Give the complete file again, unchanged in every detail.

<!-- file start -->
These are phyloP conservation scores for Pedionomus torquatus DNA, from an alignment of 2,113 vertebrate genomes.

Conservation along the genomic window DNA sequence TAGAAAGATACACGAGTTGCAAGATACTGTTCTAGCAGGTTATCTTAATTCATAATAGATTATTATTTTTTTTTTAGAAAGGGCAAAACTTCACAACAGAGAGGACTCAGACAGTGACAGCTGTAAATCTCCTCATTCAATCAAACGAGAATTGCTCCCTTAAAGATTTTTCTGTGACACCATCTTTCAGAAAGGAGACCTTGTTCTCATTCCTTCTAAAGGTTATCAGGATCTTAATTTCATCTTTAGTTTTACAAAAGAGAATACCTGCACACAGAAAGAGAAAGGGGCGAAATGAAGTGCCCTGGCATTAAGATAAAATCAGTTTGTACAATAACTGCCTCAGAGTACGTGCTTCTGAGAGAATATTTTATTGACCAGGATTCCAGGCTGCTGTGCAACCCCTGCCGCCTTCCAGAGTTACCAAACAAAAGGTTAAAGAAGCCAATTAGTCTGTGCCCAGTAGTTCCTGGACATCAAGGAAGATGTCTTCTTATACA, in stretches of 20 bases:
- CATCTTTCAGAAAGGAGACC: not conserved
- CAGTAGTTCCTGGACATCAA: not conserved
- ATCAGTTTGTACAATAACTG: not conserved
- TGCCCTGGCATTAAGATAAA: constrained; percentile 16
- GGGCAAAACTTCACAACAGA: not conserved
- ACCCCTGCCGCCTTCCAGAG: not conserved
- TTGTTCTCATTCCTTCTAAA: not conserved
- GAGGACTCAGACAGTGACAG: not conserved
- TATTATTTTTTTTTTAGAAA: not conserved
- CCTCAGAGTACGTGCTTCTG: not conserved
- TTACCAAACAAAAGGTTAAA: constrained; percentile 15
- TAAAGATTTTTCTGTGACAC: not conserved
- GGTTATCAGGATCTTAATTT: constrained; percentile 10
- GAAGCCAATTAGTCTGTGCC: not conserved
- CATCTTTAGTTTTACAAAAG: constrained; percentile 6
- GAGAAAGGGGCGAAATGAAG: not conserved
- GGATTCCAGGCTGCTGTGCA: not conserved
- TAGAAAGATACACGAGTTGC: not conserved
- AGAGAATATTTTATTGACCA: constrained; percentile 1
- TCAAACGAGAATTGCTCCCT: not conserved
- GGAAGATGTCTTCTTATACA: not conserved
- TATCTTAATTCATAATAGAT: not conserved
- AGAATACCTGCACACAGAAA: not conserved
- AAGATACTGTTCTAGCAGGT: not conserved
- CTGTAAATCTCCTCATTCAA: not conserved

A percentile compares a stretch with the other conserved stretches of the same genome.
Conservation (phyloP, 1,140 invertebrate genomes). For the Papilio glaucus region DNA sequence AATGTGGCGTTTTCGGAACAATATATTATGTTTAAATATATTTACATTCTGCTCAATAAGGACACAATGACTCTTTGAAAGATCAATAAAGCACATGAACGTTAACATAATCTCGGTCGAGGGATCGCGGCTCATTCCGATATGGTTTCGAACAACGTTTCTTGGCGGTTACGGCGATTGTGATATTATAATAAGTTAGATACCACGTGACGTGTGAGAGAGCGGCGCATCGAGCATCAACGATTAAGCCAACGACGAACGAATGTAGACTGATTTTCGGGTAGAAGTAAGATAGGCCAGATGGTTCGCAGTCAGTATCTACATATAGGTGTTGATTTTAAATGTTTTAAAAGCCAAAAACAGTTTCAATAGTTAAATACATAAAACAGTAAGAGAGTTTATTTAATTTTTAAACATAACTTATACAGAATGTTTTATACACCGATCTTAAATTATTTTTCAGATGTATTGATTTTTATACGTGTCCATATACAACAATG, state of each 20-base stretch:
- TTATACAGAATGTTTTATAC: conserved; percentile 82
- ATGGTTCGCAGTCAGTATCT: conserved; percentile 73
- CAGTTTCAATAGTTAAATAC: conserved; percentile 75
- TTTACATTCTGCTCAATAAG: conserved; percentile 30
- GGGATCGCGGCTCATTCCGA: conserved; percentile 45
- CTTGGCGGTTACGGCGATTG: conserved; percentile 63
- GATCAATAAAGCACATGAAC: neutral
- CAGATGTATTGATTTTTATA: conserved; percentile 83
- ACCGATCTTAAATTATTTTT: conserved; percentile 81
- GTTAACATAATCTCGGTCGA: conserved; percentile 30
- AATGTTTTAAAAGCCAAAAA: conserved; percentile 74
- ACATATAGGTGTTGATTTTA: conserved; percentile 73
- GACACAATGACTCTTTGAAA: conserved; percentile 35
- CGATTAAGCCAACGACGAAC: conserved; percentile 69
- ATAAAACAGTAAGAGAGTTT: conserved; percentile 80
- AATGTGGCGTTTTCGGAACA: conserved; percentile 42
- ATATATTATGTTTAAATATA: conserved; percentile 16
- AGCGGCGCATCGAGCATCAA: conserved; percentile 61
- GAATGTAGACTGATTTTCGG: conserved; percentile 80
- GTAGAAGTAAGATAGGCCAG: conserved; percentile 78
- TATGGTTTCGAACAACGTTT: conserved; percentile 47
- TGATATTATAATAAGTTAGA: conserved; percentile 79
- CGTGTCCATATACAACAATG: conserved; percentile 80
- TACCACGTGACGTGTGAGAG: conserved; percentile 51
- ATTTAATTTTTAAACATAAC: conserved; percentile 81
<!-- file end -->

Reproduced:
These are phyloP conservation scores for Pedionomus torquatus DNA, from an alignment of 2,113 vertebrate genomes.

Conservation along the genomic window DNA sequence TAGAAAGATACACGAGTTGCAAGATACTGTTCTAGCAGGTTATCTTAATTCATAATAGATTATTATTTTTTTTTTAGAAAGGGCAAAACTTCACAACAGAGAGGACTCAGACAGTGACAGCTGTAAATCTCCTCATTCAATCAAACGAGAATTGCTCCCTTAAAGATTTTTCTGTGACACCATCTTTCAGAAAGGAGACCTTGTTCTCATTCCTTCTAAAGGTTATCAGGATCTTAATTTCATCTTTAGTTTTACAAAAGAGAATACCTGCACACAGAAAGAGAAAGGGGCGAAATGAAGTGCCCTGGCATTAAGATAAAATCAGTTTGTACAATAACTGCCTCAGAGTACGTGCTTCTGAGAGAATATTTTATTGACCAGGATTCCAGGCTGCTGTGCAACCCCTGCCGCCTTCCAGAGTTACCAAACAAAAGGTTAAAGAAGCCAATTAGTCTGTGCCCAGTAGTTCCTGGACATCAAGGAAGATGTCTTCTTATACA, in stretches of 20 bases:
- CATCTTTCAGAAAGGAGACC: not conserved
- CAGTAGTTCCTGGACATCAA: not conserved
- ATCAGTTTGTACAATAACTG: not conserved
- TGCCCTGGCATTAAGATAAA: constrained; percentile 16
- GGGCAAAACTTCACAACAGA: not conserved
- ACCCCTGCCGCCTTCCAGAG: not conserved
- TTGTTCTCATTCCTTCTAAA: not conserved
- GAGGACTCAGACAGTGACAG: not conserved
- TATTATTTTTTTTTTAGAAA: not conserved
- CCTCAGAGTACGTGCTTCTG: not conserved
- TTACCAAACAAAAGGTTAAA: constrained; percentile 15
- TAAAGATTTTTCTGTGACAC: not conserved
- GGTTATCAGGATCTTAATTT: constrained; percentile 10
- GAAGCCAATTAGTCTGTGCC: not conserved
- CATCTTTAGTTTTACAAAAG: constrained; percentile 6
- GAGAAAGGGGCGAAATGAAG: not conserved
- GGATTCCAGGCTGCTGTGCA: not conserved
- TAGAAAGATACACGAGTTGC: not conserved
- AGAGAATATTTTATTGACCA: constrained; percentile 1
- TCAAACGAGAATTGCTCCCT: not conserved
- GGAAGATGTCTTCTTATACA: not conserved
- TATCTTAATTCATAATAGAT: not conserved
- AGAATACCTGCACACAGAAA: not conserved
- AAGATACTGTTCTAGCAGGT: not conserved
- CTGTAAATCTCCTCATTCAA: not conserved

A percentile compares a stretch with the other conserved stretches of the same genome.
Conservation (phyloP, 1,140 invertebrate genomes). For the Papilio glaucus region DNA sequence AATGTGGCGTTTTCGGAACAATATATTATGTTTAAATATATTTACATTCTGCTCAATAAGGACACAATGACTCTTTGAAAGATCAATAAAGCACATGAACGTTAACATAATCTCGGTCGAGGGATCGCGGCTCATTCCGATATGGTTTCGAACAACGTTTCTTGGCGGTTACGGCGATTGTGATATTATAATAAGTTAGATACCACGTGACGTGTGAGAGAGCGGCGCATCGAGCATCAACGATTAAGCCAACGACGAACGAATGTAGACTGATTTTCGGGTAGAAGTAAGATAGGCCAGATGGTTCGCAGTCAGTATCTACATATAGGTGTTGATTTTAAATGTTTTAAAAGCCAAAAACAGTTTCAATAGTTAAATACATAAAACAGTAAGAGAGTTTATTTAATTTTTAAACATAACTTATACAGAATGTTTTATACACCGATCTTAAATTATTTTTCAGATGTATTGATTTTTATACGTGTCCATATACAACAATG, state of each 20-base stretch:
- TTATACAGAATGTTTTATAC: conserved; percentile 82
- ATGGTTCGCAGTCAGTATCT: conserved; percentile 73
- CAGTTTCAATAGTTAAATAC: conserved; percentile 75
- TTTACATTCTGCTCAATAAG: conserved; percentile 30
- GGGATCGCGGCTCATTCCGA: conserved; percentile 45
- CTTGGCGGTTACGGCGATTG: conserved; percentile 63
- GATCAATAAAGCACATGAAC: neutral
- CAGATGTATTGATTTTTATA: conserved; percentile 83
- ACCGATCTTAAATTATTTTT: conserved; percentile 81
- GTTAACATAATCTCGGTCGA: conserved; percentile 30
- AATGTTTTAAAAGCCAAAAA: conserved; percentile 74
- ACATATAGGTGTTGATTTTA: conserved; percentile 73
- GACACAATGACTCTTTGAAA: conserved; percentile 35
- CGATTAAGCCAACGACGAAC: conserved; percentile 69
- ATAAAACAGTAAGAGAGTTT: conserved; percentile 80
- AATGTGGCGTTTTCGGAACA: conserved; percentile 42
- ATATATTATGTTTAAATATA: conserved; percentile 16
- AGCGGCGCATCGAGCATCAA: conserved; percentile 61
- GAATGTAGACTGATTTTCGG: conserved; percentile 80
- GTAGAAGTAAGATAGGCCAG: conserved; percentile 78
- TATGGTTTCGAACAACGTTT: conserved; percentile 47
- TGATATTATAATAAGTTAGA: conserved; percentile 79
- CGTGTCCATATACAACAATG: conserved; percentile 80
- TACCACGTGACGTGTGAGAG: conserved; percentile 51
- ATTTAATTTTTAAACATAAC: conserved; percentile 81